Losing the suicide battleMass suicides are spreading like a vicious disease. Last month, five different groups of people tried to end their lives together in Gangwon. They are thought to have met one another through cyber clubs or blogs and shared notes or made phone calls to devise their final plans.
This year, unemployment and family issues caused by the economic crisis have probably been a major reason why some people have taken their own lives. To find out everything you need to know about ending your own life, all you need to do is spend some time searching online and eventually you will find what you want to know.
As of 2007, 24.8 out of 100,000 people in our country killed themselves, the highest rate in the Organization of Economic Corporation and Development. If we cannot solve the problem of suicide in this country, our long-term future looks grim and we will forever be labeled as a country prone to suicidal tendencies.
The police have already revealed a plan to mobilize officers specializing in cyberspace to monitor the Internet sites that offer information on suicide, but in reality it is easier said than done to check every posting on countless Internet portals where information on suicide can be delivered in secret.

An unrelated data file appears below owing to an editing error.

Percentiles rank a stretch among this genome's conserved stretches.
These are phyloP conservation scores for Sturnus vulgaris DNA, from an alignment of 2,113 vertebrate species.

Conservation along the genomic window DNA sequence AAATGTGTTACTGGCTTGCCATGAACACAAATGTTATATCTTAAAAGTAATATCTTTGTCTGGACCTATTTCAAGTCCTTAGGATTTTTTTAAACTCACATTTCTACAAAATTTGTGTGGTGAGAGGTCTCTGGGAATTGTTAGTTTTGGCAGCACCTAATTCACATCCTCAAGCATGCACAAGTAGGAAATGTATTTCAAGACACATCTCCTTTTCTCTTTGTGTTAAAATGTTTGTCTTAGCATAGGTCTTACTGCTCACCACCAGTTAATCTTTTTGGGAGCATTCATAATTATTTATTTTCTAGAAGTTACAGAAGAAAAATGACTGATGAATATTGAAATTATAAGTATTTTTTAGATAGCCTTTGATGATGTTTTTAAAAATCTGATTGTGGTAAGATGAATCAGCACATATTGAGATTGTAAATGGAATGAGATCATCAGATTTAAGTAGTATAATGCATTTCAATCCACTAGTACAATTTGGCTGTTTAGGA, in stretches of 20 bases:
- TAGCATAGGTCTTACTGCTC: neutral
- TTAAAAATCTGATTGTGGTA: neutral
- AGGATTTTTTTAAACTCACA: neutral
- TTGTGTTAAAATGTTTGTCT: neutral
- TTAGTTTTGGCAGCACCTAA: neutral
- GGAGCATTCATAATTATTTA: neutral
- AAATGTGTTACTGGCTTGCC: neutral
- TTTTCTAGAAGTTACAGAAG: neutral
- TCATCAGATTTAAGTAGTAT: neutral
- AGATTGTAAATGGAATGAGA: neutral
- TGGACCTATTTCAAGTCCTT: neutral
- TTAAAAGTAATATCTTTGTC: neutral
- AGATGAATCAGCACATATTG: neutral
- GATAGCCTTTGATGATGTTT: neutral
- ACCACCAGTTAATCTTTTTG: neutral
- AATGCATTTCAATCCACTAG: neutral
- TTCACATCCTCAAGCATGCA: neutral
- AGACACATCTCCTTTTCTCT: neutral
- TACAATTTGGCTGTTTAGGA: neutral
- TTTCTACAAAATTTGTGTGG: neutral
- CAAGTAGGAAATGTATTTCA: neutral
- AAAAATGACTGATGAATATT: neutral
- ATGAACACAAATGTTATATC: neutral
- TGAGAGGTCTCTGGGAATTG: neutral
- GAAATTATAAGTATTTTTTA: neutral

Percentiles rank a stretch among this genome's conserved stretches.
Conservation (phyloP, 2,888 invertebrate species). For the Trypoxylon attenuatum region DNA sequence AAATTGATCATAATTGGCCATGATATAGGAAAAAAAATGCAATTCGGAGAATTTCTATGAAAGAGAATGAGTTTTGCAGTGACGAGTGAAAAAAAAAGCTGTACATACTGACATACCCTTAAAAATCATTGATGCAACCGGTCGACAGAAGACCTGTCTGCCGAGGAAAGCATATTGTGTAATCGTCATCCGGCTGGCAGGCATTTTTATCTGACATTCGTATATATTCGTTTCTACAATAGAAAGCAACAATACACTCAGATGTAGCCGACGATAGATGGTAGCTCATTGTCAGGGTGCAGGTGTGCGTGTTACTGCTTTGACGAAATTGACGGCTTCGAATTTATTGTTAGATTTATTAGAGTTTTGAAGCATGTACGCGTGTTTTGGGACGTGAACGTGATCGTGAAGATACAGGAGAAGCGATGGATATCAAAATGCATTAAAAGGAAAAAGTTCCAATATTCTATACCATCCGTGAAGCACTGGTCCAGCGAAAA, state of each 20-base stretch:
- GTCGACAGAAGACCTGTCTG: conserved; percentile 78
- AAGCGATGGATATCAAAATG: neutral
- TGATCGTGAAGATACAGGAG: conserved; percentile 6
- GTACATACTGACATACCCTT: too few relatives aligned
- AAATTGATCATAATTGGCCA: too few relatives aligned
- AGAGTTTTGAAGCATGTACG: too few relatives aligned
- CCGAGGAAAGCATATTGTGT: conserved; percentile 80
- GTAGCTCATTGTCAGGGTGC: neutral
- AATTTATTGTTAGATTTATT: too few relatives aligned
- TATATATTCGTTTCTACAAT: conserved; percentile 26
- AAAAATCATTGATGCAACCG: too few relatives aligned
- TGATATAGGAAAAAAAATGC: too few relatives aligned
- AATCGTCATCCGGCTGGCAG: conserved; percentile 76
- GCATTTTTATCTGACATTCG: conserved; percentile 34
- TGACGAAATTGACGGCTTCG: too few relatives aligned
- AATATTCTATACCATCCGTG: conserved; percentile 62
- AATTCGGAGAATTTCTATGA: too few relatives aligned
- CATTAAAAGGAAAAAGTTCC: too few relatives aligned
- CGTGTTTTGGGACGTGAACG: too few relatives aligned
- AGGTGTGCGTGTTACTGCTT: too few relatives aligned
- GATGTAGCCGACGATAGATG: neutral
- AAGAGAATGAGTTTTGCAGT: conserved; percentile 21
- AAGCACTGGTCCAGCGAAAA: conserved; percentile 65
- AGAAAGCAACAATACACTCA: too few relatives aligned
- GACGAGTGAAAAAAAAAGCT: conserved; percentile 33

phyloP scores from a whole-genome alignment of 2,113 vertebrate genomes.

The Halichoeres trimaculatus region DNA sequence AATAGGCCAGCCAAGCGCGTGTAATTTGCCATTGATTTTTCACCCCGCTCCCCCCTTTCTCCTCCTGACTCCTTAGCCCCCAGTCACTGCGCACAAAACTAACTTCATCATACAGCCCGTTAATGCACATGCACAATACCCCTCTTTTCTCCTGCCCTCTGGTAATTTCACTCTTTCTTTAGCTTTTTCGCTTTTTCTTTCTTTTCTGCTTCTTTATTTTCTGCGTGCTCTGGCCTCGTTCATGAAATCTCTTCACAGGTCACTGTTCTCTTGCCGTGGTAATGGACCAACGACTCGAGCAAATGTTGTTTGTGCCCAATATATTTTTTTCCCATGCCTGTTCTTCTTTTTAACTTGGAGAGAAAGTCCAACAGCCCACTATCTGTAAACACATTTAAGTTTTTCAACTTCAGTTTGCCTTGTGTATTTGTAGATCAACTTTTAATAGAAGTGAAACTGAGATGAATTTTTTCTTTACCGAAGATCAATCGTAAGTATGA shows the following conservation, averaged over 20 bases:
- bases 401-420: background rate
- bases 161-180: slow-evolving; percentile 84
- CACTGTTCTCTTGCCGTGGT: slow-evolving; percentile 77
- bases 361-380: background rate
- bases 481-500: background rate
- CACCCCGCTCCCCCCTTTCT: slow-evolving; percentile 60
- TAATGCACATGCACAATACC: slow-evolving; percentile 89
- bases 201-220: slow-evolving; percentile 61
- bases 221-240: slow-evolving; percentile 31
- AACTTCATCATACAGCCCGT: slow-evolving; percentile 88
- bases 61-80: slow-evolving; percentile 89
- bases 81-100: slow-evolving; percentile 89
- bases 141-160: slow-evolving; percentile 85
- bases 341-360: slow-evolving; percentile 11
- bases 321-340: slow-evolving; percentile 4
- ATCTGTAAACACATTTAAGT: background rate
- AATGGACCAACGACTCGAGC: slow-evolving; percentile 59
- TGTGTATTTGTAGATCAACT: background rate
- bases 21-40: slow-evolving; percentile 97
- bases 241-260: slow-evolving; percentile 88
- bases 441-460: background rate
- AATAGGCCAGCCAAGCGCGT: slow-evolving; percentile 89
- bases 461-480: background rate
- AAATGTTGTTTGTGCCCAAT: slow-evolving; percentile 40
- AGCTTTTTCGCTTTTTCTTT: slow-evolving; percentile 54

Therefore, the responsibility to delete images and writing related to suicide falls on the shoulders of the portals. It seems that teenager-frequented portals have become hubs for information about suicide because they have not done enough to monitor their sites.
In addition, the media must be careful when reporting on suicide. Describing methods used to end one’s life might give information to people contemplating suicide.
When a group of people took their lives recently, they suffocated themselves by inhaling briquette fumes. The Ministry for Health, Welfare and Family Affairs points out that the media widely reported a celebrity’s suicide by the same means last year.
We also need to enhance counseling and education. Experts estimate that more than 60 percent of those who attempt suicide suffer from depression. This group of people is in desperate need of help. A phone call with a counselor might be able to save a life, but 24-hour phone lines for people suffering from depression are only available in Seoul, Gyeonggi and Incheon. The government must establish more such phone centers across the country.
Schools must employ more counselors to take care of their students’ mental health, and it is worth discussing whether to make education on suicide prevention a mandatory part of the curriculum.